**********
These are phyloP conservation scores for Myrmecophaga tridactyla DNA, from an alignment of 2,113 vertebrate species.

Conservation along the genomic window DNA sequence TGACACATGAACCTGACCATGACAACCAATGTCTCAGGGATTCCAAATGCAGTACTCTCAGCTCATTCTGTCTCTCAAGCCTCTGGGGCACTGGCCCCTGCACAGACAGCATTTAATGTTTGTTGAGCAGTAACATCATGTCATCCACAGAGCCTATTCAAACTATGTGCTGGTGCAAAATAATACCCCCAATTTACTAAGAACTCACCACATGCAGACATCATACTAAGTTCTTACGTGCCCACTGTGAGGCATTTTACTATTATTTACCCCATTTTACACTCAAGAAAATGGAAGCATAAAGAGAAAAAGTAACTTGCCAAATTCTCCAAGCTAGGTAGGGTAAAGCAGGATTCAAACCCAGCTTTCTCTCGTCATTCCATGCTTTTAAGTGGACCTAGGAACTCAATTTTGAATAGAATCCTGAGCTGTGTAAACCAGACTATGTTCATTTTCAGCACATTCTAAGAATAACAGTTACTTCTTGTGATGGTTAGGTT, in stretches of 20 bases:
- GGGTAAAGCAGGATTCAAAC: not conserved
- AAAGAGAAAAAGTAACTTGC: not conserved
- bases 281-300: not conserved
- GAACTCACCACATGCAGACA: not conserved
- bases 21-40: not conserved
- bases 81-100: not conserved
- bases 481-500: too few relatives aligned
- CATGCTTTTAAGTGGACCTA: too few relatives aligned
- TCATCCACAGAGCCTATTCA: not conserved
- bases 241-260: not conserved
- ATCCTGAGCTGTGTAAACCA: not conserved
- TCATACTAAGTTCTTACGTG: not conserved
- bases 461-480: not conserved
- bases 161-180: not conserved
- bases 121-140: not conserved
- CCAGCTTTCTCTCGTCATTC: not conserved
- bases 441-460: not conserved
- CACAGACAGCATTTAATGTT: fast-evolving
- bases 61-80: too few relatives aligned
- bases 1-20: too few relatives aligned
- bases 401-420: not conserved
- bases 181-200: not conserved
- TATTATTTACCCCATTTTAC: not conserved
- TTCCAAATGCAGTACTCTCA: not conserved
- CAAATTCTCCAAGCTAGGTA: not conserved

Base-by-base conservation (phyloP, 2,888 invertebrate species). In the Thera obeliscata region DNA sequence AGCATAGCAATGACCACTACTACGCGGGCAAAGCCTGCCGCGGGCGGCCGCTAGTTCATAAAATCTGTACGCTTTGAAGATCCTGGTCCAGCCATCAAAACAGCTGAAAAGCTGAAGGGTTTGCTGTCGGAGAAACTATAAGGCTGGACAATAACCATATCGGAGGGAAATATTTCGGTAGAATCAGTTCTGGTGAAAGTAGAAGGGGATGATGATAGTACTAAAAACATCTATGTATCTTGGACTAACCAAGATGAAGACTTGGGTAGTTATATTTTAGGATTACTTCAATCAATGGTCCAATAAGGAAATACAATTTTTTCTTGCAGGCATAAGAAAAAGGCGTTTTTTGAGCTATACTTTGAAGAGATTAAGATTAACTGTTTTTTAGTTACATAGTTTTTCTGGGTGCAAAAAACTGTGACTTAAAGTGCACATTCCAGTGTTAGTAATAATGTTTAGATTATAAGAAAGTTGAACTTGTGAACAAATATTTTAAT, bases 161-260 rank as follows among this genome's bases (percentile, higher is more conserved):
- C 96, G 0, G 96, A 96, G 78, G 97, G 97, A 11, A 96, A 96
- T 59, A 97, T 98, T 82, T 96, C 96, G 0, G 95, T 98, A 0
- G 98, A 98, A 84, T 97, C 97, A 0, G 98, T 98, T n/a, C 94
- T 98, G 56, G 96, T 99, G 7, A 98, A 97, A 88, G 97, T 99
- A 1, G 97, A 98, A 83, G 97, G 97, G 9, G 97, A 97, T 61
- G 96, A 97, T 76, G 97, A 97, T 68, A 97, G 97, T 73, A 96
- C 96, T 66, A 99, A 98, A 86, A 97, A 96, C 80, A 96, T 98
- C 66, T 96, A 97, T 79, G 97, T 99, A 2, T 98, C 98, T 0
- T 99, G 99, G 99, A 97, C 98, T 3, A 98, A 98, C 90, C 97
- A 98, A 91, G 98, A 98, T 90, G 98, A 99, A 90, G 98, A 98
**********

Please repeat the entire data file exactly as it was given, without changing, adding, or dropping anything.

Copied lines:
These are phyloP conservation scores for Myrmecophaga tridactyla DNA, from an alignment of 2,113 vertebrate species.

Conservation along the genomic window DNA sequence TGACACATGAACCTGACCATGACAACCAATGTCTCAGGGATTCCAAATGCAGTACTCTCAGCTCATTCTGTCTCTCAAGCCTCTGGGGCACTGGCCCCTGCACAGACAGCATTTAATGTTTGTTGAGCAGTAACATCATGTCATCCACAGAGCCTATTCAAACTATGTGCTGGTGCAAAATAATACCCCCAATTTACTAAGAACTCACCACATGCAGACATCATACTAAGTTCTTACGTGCCCACTGTGAGGCATTTTACTATTATTTACCCCATTTTACACTCAAGAAAATGGAAGCATAAAGAGAAAAAGTAACTTGCCAAATTCTCCAAGCTAGGTAGGGTAAAGCAGGATTCAAACCCAGCTTTCTCTCGTCATTCCATGCTTTTAAGTGGACCTAGGAACTCAATTTTGAATAGAATCCTGAGCTGTGTAAACCAGACTATGTTCATTTTCAGCACATTCTAAGAATAACAGTTACTTCTTGTGATGGTTAGGTT, in stretches of 20 bases:
- GGGTAAAGCAGGATTCAAAC: not conserved
- AAAGAGAAAAAGTAACTTGC: not conserved
- bases 281-300: not conserved
- GAACTCACCACATGCAGACA: not conserved
- bases 21-40: not conserved
- bases 81-100: not conserved
- bases 481-500: too few relatives aligned
- CATGCTTTTAAGTGGACCTA: too few relatives aligned
- TCATCCACAGAGCCTATTCA: not conserved
- bases 241-260: not conserved
- ATCCTGAGCTGTGTAAACCA: not conserved
- TCATACTAAGTTCTTACGTG: not conserved
- bases 461-480: not conserved
- bases 161-180: not conserved
- bases 121-140: not conserved
- CCAGCTTTCTCTCGTCATTC: not conserved
- bases 441-460: not conserved
- CACAGACAGCATTTAATGTT: fast-evolving
- bases 61-80: too few relatives aligned
- bases 1-20: too few relatives aligned
- bases 401-420: not conserved
- bases 181-200: not conserved
- TATTATTTACCCCATTTTAC: not conserved
- TTCCAAATGCAGTACTCTCA: not conserved
- CAAATTCTCCAAGCTAGGTA: not conserved

Base-by-base conservation (phyloP, 2,888 invertebrate species). In the Thera obeliscata region DNA sequence AGCATAGCAATGACCACTACTACGCGGGCAAAGCCTGCCGCGGGCGGCCGCTAGTTCATAAAATCTGTACGCTTTGAAGATCCTGGTCCAGCCATCAAAACAGCTGAAAAGCTGAAGGGTTTGCTGTCGGAGAAACTATAAGGCTGGACAATAACCATATCGGAGGGAAATATTTCGGTAGAATCAGTTCTGGTGAAAGTAGAAGGGGATGATGATAGTACTAAAAACATCTATGTATCTTGGACTAACCAAGATGAAGACTTGGGTAGTTATATTTTAGGATTACTTCAATCAATGGTCCAATAAGGAAATACAATTTTTTCTTGCAGGCATAAGAAAAAGGCGTTTTTTGAGCTATACTTTGAAGAGATTAAGATTAACTGTTTTTTAGTTACATAGTTTTTCTGGGTGCAAAAAACTGTGACTTAAAGTGCACATTCCAGTGTTAGTAATAATGTTTAGATTATAAGAAAGTTGAACTTGTGAACAAATATTTTAAT, bases 161-260 rank as follows among this genome's bases (percentile, higher is more conserved):
- C 96, G 0, G 96, A 96, G 78, G 97, G 97, A 11, A 96, A 96
- T 59, A 97, T 98, T 82, T 96, C 96, G 0, G 95, T 98, A 0
- G 98, A 98, A 84, T 97, C 97, A 0, G 98, T 98, T n/a, C 94
- T 98, G 56, G 96, T 99, G 7, A 98, A 97, A 88, G 97, T 99
- A 1, G 97, A 98, A 83, G 97, G 97, G 9, G 97, A 97, T 61
- G 96, A 97, T 76, G 97, A 97, T 68, A 97, G 97, T 73, A 96
- C 96, T 66, A 99, A 98, A 86, A 97, A 96, C 80, A 96, T 98
- C 66, T 96, A 97, T 79, G 97, T 99, A 2, T 98, C 98, T 0
- T 99, G 99, G 99, A 97, C 98, T 3, A 98, A 98, C 90, C 97
- A 98, A 91, G 98, A 98, T 90, G 98, A 99, A 90, G 98, A 98